Michael, A decision on bail could be appealed to the Supreme Court. The procedure on direct review is in Supreme Court Rule 22(5). It is considered a collateral order -- or at least pre-conviction bail is, under Stack v. Boyle, 342 U.S. 1 (1951). Off the top of my head, I don't know if any caselaw regarding whether post-conviction (federal) bail is such a collateral order, but the issue is obviously somewhat different.

I don’t think that the president could grant “conditional” clemency, because it would run afoul of Article III, since any action by the courts would therefore be overridden by the president. Seriously, what would be the point of a “conditional” commutation? If the president wants to pardon him, he can do it. What would he want to say, “I pardon him, except if the D.C. Circuit finds that he should do hard time”?

If the president were to do this, there is the strange question of who would have standing to challenge it. Could the federal courts raise the issue of the invalidity of his action sua sponte? I am sure that Fitzgerald could, but why not just fire Fitzgerald.

Posted by: S.cotus | Mar 9, 2007 6:59:16 AM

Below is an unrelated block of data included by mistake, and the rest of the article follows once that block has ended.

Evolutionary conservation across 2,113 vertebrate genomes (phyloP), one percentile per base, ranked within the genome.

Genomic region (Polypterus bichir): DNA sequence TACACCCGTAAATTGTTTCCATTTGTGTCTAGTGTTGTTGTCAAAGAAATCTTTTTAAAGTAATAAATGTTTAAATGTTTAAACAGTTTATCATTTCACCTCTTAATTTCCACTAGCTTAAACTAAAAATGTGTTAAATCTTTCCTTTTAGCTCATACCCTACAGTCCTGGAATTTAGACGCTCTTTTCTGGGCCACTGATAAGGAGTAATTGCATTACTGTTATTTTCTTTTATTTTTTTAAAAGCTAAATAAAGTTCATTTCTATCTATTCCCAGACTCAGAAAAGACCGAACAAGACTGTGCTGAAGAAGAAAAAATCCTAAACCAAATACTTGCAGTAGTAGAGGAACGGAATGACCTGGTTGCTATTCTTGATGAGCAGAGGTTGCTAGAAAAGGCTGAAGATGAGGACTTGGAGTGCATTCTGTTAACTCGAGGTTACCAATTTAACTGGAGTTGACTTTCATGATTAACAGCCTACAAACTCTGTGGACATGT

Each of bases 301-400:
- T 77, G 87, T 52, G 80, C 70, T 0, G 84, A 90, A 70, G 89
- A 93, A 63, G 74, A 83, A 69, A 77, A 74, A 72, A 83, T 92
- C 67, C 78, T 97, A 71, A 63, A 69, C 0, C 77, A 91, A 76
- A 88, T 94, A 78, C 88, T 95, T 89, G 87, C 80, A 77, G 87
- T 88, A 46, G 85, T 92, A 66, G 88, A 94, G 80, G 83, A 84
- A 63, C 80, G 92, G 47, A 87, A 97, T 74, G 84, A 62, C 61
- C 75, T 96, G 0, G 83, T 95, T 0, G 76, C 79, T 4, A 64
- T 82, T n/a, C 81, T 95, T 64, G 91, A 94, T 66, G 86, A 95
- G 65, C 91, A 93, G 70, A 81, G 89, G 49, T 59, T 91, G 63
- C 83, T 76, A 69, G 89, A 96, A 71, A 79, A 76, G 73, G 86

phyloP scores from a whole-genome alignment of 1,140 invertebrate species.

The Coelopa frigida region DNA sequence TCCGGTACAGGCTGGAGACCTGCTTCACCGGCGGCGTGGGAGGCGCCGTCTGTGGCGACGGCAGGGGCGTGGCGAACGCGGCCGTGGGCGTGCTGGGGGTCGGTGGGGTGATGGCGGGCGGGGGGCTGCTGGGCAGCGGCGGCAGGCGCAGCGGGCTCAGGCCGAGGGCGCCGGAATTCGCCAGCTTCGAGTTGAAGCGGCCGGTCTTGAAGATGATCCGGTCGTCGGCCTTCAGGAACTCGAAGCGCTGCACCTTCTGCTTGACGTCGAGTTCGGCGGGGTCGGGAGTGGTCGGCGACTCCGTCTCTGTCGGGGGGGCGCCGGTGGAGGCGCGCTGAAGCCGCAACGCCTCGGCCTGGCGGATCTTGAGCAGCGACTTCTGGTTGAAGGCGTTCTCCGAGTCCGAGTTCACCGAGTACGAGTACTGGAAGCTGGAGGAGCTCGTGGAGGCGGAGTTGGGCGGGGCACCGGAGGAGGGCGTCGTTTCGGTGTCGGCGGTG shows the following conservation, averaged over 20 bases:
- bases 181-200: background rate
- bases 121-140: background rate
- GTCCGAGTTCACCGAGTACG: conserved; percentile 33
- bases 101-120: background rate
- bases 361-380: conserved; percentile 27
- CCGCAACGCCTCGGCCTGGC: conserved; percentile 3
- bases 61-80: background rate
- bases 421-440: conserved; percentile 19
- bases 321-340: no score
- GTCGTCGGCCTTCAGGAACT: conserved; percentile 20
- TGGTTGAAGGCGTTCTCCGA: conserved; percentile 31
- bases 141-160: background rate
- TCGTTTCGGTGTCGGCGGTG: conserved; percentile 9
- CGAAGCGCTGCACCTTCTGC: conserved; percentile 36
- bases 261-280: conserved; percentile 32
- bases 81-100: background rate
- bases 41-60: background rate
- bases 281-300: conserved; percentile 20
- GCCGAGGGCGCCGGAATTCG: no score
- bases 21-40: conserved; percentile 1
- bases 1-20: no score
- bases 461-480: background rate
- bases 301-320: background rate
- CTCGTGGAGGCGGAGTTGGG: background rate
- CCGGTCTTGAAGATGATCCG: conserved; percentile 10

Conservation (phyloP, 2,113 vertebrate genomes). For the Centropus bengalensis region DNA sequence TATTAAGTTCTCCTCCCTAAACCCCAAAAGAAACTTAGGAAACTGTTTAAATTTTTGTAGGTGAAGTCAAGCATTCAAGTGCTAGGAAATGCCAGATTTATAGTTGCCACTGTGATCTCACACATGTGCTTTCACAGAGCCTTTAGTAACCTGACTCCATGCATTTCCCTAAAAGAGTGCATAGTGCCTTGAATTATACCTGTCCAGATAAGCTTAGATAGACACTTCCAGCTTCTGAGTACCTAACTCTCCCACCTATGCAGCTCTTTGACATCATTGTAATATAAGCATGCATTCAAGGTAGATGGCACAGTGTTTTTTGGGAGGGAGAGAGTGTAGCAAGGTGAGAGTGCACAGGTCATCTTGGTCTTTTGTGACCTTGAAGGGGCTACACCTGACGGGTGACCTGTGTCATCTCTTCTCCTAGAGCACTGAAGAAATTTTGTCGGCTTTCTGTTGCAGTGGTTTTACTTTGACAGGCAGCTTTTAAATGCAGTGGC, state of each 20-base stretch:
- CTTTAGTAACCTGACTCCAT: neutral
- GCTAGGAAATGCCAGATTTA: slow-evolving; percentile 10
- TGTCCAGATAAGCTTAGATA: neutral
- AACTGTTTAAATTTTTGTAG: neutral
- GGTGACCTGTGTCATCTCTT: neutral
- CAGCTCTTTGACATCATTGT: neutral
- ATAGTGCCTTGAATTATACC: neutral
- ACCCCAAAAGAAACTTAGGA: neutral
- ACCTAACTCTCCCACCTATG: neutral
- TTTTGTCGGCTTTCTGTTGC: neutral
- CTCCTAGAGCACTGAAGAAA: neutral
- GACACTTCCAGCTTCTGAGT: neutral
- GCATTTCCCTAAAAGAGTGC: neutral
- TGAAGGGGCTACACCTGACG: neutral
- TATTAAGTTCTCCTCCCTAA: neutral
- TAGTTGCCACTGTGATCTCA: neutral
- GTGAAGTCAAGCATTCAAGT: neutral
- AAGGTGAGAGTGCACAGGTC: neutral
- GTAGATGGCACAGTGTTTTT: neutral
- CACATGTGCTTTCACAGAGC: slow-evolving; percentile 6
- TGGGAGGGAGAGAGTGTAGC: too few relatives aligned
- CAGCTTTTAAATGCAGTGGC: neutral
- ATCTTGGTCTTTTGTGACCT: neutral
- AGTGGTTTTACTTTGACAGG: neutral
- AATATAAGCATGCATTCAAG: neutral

As soon as someone is indicted the president can pardon him/her of that offense, or at least that's what I've always thought.

No indictment is required. Gerald Ford pardoned Richard Nixon, and Nixon was never indicted.

Yes indeed, denial of bail is appealable, first to the CoA, and then to SCOTUS. I can't recall a modern example where SCOTUS has agreed to hear such a case. By the time it would pass through the certiorari gauntlet, Libby's main appeal would probably be decided, making it moot.

Incidentally, Martha Stewart was granted bail pending appeal, and I'd say her chances on appeal were no better than Libby's. Obviously that was in a different circuit, but it's a useful analogy, as her case is somewhat similar.